Posted on June 7th, 2012 under Heart Valve Replacement, Surgeons & Clinics.
I recently received a question from Randy about his teenage daughter who requires surgery due to a leaking aortic valve.
In his email, Randy writes, “Hi Adam – My daughter, Haley, has severe aortic valve regurgitation. She is 14-years old and was diagnosed at age 9. She is asymptomatic but conditions have progressed to a point where surgery is warranted. My wife and I are struggling with choosing the right procedure. Our medical team has recommended valve repair first and valve replacement second. Based on all information gathered to this point, we are leaning towards mechanical valve replacement for Haley. What do you think? Thanks, Randy”
I wanted to provide Randy an expert opinion, so I contacted Dr. Fayyaz Hashmi from Mercy Health System in Toledo, Ohio. I recently met Dr. Hashmi at the Heart Valve Summit. Beyond being a very experienced surgeon, with over 10,000 procedures completed, Dr. Hashmi is a very kind, soft-spoken man with an altruistic and global approach to cardiac care.
In response to Randy’s question, Dr. Hashmi raised several interesting points:
Morning Adam, a few things to consider in Haley’s case: Did she have a congenital aortic stenosis as a newborn and was it opened up with a balloon which has gradually become incompetent? It is very rare to have aortic valve regurgitation in children as an isolated lesion. Typically, it is either associated with a hole in between two lower chambers. Or, the disorder is a result of Marfan’s syndrome? Lastly, although rare in the United States, it could be due to rheumatic fever. However, valve damage from rheumatic fever usually involves the mitral valve as well.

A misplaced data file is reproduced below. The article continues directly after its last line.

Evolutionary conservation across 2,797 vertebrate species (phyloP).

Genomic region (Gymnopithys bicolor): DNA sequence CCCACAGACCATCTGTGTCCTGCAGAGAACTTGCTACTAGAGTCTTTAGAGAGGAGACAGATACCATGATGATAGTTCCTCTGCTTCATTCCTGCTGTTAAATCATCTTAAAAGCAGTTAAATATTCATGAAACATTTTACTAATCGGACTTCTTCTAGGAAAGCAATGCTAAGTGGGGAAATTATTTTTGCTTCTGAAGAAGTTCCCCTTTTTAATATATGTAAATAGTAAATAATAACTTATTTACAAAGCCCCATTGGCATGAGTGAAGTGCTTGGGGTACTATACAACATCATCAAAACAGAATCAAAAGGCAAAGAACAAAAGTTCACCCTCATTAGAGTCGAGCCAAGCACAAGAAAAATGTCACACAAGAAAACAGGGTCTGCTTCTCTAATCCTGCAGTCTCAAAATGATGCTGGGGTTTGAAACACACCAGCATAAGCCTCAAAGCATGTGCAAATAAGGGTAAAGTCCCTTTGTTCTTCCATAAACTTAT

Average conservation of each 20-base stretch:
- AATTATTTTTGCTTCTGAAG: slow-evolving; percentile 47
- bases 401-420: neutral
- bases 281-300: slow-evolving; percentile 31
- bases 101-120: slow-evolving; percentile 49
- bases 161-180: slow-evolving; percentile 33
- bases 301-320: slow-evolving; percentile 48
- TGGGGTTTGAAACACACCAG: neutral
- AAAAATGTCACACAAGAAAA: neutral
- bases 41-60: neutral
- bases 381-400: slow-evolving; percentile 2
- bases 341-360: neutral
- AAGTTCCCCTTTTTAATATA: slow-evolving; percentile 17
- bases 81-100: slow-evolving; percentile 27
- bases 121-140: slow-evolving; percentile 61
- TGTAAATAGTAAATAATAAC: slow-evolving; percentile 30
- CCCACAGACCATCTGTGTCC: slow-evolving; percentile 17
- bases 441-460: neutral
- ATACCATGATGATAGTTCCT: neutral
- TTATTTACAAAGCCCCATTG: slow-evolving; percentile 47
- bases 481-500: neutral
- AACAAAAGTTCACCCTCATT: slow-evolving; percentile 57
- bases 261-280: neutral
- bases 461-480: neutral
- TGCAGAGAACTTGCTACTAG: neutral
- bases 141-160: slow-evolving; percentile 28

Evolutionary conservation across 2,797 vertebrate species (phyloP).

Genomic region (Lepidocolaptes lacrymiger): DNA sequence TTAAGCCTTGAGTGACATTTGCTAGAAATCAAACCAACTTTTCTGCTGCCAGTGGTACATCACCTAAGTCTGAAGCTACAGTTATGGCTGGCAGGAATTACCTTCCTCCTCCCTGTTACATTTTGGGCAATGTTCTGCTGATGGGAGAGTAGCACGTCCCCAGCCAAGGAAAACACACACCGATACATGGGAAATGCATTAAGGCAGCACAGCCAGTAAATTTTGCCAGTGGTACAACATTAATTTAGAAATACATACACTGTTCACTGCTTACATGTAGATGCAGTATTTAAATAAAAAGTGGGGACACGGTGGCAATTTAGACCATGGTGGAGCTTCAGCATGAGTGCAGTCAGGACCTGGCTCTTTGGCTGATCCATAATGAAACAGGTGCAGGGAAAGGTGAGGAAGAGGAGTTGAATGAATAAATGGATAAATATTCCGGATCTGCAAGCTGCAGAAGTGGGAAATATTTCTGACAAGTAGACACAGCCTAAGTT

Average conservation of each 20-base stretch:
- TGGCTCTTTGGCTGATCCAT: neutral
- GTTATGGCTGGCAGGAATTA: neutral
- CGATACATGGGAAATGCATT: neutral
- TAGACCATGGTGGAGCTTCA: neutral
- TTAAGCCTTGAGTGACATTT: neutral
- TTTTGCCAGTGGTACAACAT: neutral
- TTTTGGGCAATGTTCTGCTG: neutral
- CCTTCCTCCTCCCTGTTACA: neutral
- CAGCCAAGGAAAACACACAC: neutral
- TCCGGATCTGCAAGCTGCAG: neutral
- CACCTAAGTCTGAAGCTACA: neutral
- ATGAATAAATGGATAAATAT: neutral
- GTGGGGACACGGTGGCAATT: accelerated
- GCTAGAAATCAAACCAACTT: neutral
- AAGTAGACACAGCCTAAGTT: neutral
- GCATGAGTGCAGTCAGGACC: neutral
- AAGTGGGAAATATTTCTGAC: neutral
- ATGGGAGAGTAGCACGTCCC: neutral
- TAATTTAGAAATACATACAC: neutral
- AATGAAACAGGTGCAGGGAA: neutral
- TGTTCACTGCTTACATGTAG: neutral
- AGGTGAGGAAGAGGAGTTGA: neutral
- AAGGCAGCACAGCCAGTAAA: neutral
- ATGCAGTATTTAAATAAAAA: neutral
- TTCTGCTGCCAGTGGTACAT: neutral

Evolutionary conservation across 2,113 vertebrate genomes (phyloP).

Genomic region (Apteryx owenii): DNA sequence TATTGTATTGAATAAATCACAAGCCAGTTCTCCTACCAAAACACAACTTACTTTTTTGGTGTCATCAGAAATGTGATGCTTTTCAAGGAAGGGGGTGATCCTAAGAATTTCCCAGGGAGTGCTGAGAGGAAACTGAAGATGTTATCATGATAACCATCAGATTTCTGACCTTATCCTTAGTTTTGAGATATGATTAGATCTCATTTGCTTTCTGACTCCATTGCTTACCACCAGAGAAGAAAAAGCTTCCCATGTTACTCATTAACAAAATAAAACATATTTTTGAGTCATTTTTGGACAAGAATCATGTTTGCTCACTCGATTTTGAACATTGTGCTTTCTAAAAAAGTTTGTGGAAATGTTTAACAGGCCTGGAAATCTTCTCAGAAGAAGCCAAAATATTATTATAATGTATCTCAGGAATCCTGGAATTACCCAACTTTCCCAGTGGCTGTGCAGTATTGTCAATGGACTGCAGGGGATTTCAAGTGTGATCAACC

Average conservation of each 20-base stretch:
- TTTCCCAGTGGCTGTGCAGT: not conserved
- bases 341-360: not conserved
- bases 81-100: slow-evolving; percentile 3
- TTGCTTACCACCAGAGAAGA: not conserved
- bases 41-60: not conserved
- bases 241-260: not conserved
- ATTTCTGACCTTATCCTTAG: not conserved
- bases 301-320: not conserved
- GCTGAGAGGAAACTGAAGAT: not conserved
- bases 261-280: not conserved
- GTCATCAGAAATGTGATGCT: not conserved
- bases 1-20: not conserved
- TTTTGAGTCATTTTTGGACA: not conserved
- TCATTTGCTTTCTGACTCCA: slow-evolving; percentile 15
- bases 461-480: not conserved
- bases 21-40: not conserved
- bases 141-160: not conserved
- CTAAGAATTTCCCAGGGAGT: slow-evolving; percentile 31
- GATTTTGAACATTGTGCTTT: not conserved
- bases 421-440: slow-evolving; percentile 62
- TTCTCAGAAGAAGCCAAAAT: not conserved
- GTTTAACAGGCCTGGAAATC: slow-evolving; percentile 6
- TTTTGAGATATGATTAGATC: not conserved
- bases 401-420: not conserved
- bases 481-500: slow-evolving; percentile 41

Dr. Hashmi then addressed a potential treatment plan for Randy’s daughter:
Other than for Marfan’s syndrome, I think best solution for Haley is to have an initial repair with the knowledge that there is a possibility of repeat surgery 15 to 20 years down the road. This approach will give her a time span free of need for anticoagulants while she is becoming an adult. One day, she might want to have a family. Later on, if needed, she could have a replacement with a mechanical valve which will be durable for rest of her life. It is not recommended to have a Ross procedure for aortic valve regurgitation since the need for re-operation could be as high as 20%.
Lastly, Dr. Hashmi addressed Marfan’s syndrome and potential next steps:
If she has a Marfan’s type of disease and has a large aortic root, a valve sparing root replacement with preservation of her own valve is the best choice. I hope this helps her parents in making a decision. Where to go for her surgery, depends on their geographic location. There are centers of excellence on both coasts as well as in the midwest and south.
Thanks to Randy for his question and a special thanks to Dr. Fayyaz Hashmi for sharing his clinical expertise with our community.
Keep on tickin!